We’ve all seen it before. We look down at our dog — or at someone else’s dog — and for no apparent reason, he yawns. Well … for no reason apparent to us, but in the canine world a dog yawn has multiple meanings. To help in understanding what our mutts (mixed breed or otherwise) are saying, here’s a handy list of interesting answers to the question, “Why do dogs yawn?”
- Cool the Brain. Researchers used to feel that yawning was the body’s response to low oxygen levels, but according to Dr. Benjamin Hart, in an article titled, ” Why Do Pets Do That ?…” scientists now feel it may indicate a need to cool the brain. Hart says, “When we, or animals, are inactive the blood flow to the brain slows down and the brain tends to heat up a bit. The brain, like any high-powered computer, works best when cooler. When we, or the pooch, are sleepy, a good yawn revs up the computer and we can put off sleeping awhile. Same thing upon awakening, the brain needs a boost.”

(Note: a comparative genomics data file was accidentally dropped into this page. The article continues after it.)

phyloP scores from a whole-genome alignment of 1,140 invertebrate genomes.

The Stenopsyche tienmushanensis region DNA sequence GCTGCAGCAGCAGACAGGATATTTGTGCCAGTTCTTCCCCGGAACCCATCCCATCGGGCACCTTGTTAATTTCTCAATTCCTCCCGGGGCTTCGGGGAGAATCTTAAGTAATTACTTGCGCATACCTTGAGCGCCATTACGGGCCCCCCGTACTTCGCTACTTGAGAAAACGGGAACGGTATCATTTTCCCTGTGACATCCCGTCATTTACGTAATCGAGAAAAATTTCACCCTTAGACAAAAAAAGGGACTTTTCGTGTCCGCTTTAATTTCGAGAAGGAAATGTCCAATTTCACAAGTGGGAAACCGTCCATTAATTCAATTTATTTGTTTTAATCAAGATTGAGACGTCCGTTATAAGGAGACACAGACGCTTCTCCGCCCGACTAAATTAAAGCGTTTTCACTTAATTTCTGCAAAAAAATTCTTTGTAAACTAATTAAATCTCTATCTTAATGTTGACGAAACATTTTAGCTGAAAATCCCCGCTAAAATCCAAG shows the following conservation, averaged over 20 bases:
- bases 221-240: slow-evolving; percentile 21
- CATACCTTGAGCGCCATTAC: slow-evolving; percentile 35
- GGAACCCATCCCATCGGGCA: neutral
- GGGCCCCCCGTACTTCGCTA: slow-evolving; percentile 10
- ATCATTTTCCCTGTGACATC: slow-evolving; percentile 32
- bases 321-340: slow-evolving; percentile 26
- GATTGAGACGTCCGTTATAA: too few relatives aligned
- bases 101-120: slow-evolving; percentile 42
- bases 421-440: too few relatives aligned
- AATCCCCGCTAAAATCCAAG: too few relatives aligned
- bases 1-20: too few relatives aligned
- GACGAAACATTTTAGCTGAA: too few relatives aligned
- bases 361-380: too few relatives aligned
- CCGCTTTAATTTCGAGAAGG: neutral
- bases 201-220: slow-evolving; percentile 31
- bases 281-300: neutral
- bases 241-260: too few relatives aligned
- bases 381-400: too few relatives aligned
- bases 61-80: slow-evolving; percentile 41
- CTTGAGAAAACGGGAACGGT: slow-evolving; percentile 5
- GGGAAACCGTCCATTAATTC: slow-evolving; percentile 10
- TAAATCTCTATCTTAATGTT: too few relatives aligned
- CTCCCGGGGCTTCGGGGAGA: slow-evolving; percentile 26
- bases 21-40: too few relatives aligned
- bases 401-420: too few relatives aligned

- Anxiety. Thunder, fireworks, the presence of strangers or other situations may create anxiety for our pets. I once saw a dog yawn and then bite. Unfortunately, I was the target of the bite, but the yawn allowed me to react and so the result was a puncture that drew blood instead of a wound that needed stitches.
- Boredom. Like people, dogs often yawn out of boredom. This is the cue to engage Skippy in something interesting, such as a walk, play, or even a job to keep him busy. Better to take the hint now, than to let him become a “boredom barker” in the future.
- Reluctance/Indecision. Our Welsh Corgi, Corky Porky Pie, is a master of the reluctant yawn. Give him a command and he’s liable to yawn and take on an attitude that says, “But I don’t wanna do that!” In some canines, yawning might also be a sign of indecision.
- Empathy. A study titled “Auditory contagious yawning in domestic dogs (Canis familiaris): first evidence for social modulation” indicates that dogs may yawn in response to the yawns of people around them. The doggy jury is still out on that, but isn’t it nice to think that whatever we feel — whether our brain needs cooling, or we’re anxious or indecisive — our canine friends might feel empathy for us?
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Other articles by this contributor:
Top Five Cool Sayings Inspired by Bees
Five Dog Myths that Savvy Dog Owners Might Believe
Easy Jobs Your Dog Can Learn to Do